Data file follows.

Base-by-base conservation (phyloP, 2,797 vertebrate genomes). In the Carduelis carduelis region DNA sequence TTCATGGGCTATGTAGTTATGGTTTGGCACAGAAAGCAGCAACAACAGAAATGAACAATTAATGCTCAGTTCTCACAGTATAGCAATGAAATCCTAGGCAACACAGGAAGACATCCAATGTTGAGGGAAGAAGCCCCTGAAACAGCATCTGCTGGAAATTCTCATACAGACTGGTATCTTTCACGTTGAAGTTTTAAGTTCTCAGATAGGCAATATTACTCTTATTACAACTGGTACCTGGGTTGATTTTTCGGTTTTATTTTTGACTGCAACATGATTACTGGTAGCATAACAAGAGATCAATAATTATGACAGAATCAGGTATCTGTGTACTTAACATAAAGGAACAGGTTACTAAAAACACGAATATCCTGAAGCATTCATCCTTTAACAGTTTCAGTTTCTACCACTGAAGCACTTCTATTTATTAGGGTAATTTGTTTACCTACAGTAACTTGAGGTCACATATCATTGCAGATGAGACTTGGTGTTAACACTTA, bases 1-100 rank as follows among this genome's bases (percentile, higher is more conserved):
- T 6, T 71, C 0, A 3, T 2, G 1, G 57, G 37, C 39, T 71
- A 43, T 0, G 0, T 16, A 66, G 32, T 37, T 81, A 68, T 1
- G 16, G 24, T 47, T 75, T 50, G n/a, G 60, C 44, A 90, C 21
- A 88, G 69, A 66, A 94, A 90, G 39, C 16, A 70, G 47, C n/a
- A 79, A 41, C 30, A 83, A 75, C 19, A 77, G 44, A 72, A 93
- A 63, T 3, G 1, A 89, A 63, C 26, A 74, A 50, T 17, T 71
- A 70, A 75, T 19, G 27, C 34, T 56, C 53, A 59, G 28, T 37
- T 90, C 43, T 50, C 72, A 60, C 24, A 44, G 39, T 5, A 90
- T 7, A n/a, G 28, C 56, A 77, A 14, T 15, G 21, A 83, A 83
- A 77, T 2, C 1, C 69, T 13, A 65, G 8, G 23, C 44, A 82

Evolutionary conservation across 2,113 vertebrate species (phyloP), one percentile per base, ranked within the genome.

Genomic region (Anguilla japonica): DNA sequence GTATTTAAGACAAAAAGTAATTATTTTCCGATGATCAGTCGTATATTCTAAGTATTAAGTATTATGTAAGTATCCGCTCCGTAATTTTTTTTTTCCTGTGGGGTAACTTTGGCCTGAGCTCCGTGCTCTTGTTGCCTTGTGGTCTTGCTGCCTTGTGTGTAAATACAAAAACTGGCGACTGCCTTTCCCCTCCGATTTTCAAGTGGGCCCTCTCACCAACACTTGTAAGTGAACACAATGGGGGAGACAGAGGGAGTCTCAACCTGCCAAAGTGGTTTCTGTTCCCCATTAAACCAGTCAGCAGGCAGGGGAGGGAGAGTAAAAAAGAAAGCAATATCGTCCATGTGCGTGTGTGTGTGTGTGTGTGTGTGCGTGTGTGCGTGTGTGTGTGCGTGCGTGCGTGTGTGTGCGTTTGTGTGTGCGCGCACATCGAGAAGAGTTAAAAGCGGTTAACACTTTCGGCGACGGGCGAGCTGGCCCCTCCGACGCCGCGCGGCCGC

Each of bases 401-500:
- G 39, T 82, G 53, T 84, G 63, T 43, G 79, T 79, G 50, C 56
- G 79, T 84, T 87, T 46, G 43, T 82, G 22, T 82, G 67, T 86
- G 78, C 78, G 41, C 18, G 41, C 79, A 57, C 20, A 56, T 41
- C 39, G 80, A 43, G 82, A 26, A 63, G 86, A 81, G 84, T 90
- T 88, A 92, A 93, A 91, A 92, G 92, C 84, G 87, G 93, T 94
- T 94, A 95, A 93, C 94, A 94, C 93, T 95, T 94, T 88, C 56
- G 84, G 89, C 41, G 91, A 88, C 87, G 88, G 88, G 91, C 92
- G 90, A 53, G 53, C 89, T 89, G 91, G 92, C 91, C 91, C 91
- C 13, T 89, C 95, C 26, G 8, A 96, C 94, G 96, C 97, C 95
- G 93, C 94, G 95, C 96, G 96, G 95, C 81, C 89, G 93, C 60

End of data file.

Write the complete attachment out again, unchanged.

Base-by-base conservation (phyloP, 2,797 vertebrate genomes). In the Carduelis carduelis region DNA sequence TTCATGGGCTATGTAGTTATGGTTTGGCACAGAAAGCAGCAACAACAGAAATGAACAATTAATGCTCAGTTCTCACAGTATAGCAATGAAATCCTAGGCAACACAGGAAGACATCCAATGTTGAGGGAAGAAGCCCCTGAAACAGCATCTGCTGGAAATTCTCATACAGACTGGTATCTTTCACGTTGAAGTTTTAAGTTCTCAGATAGGCAATATTACTCTTATTACAACTGGTACCTGGGTTGATTTTTCGGTTTTATTTTTGACTGCAACATGATTACTGGTAGCATAACAAGAGATCAATAATTATGACAGAATCAGGTATCTGTGTACTTAACATAAAGGAACAGGTTACTAAAAACACGAATATCCTGAAGCATTCATCCTTTAACAGTTTCAGTTTCTACCACTGAAGCACTTCTATTTATTAGGGTAATTTGTTTACCTACAGTAACTTGAGGTCACATATCATTGCAGATGAGACTTGGTGTTAACACTTA, bases 1-100 rank as follows among this genome's bases (percentile, higher is more conserved):
- T 6, T 71, C 0, A 3, T 2, G 1, G 57, G 37, C 39, T 71
- A 43, T 0, G 0, T 16, A 66, G 32, T 37, T 81, A 68, T 1
- G 16, G 24, T 47, T 75, T 50, G n/a, G 60, C 44, A 90, C 21
- A 88, G 69, A 66, A 94, A 90, G 39, C 16, A 70, G 47, C n/a
- A 79, A 41, C 30, A 83, A 75, C 19, A 77, G 44, A 72, A 93
- A 63, T 3, G 1, A 89, A 63, C 26, A 74, A 50, T 17, T 71
- A 70, A 75, T 19, G 27, C 34, T 56, C 53, A 59, G 28, T 37
- T 90, C 43, T 50, C 72, A 60, C 24, A 44, G 39, T 5, A 90
- T 7, A n/a, G 28, C 56, A 77, A 14, T 15, G 21, A 83, A 83
- A 77, T 2, C 1, C 69, T 13, A 65, G 8, G 23, C 44, A 82

Evolutionary conservation across 2,113 vertebrate species (phyloP), one percentile per base, ranked within the genome.

Genomic region (Anguilla japonica): DNA sequence GTATTTAAGACAAAAAGTAATTATTTTCCGATGATCAGTCGTATATTCTAAGTATTAAGTATTATGTAAGTATCCGCTCCGTAATTTTTTTTTTCCTGTGGGGTAACTTTGGCCTGAGCTCCGTGCTCTTGTTGCCTTGTGGTCTTGCTGCCTTGTGTGTAAATACAAAAACTGGCGACTGCCTTTCCCCTCCGATTTTCAAGTGGGCCCTCTCACCAACACTTGTAAGTGAACACAATGGGGGAGACAGAGGGAGTCTCAACCTGCCAAAGTGGTTTCTGTTCCCCATTAAACCAGTCAGCAGGCAGGGGAGGGAGAGTAAAAAAGAAAGCAATATCGTCCATGTGCGTGTGTGTGTGTGTGTGTGTGTGCGTGTGTGCGTGTGTGTGTGCGTGCGTGCGTGTGTGTGCGTTTGTGTGTGCGCGCACATCGAGAAGAGTTAAAAGCGGTTAACACTTTCGGCGACGGGCGAGCTGGCCCCTCCGACGCCGCGCGGCCGC

Each of bases 401-500:
- G 39, T 82, G 53, T 84, G 63, T 43, G 79, T 79, G 50, C 56
- G 79, T 84, T 87, T 46, G 43, T 82, G 22, T 82, G 67, T 86
- G 78, C 78, G 41, C 18, G 41, C 79, A 57, C 20, A 56, T 41
- C 39, G 80, A 43, G 82, A 26, A 63, G 86, A 81, G 84, T 90
- T 88, A 92, A 93, A 91, A 92, G 92, C 84, G 87, G 93, T 94
- T 94, A 95, A 93, C 94, A 94, C 93, T 95, T 94, T 88, C 56
- G 84, G 89, C 41, G 91, A 88, C 87, G 88, G 88, G 91, C 92
- G 90, A 53, G 53, C 89, T 89, G 91, G 92, C 91, C 91, C 91
- C 13, T 89, C 95, C 26, G 8, A 96, C 94, G 96, C 97, C 95
- G 93, C 94, G 95, C 96, G 96, G 95, C 81, C 89, G 93, C 60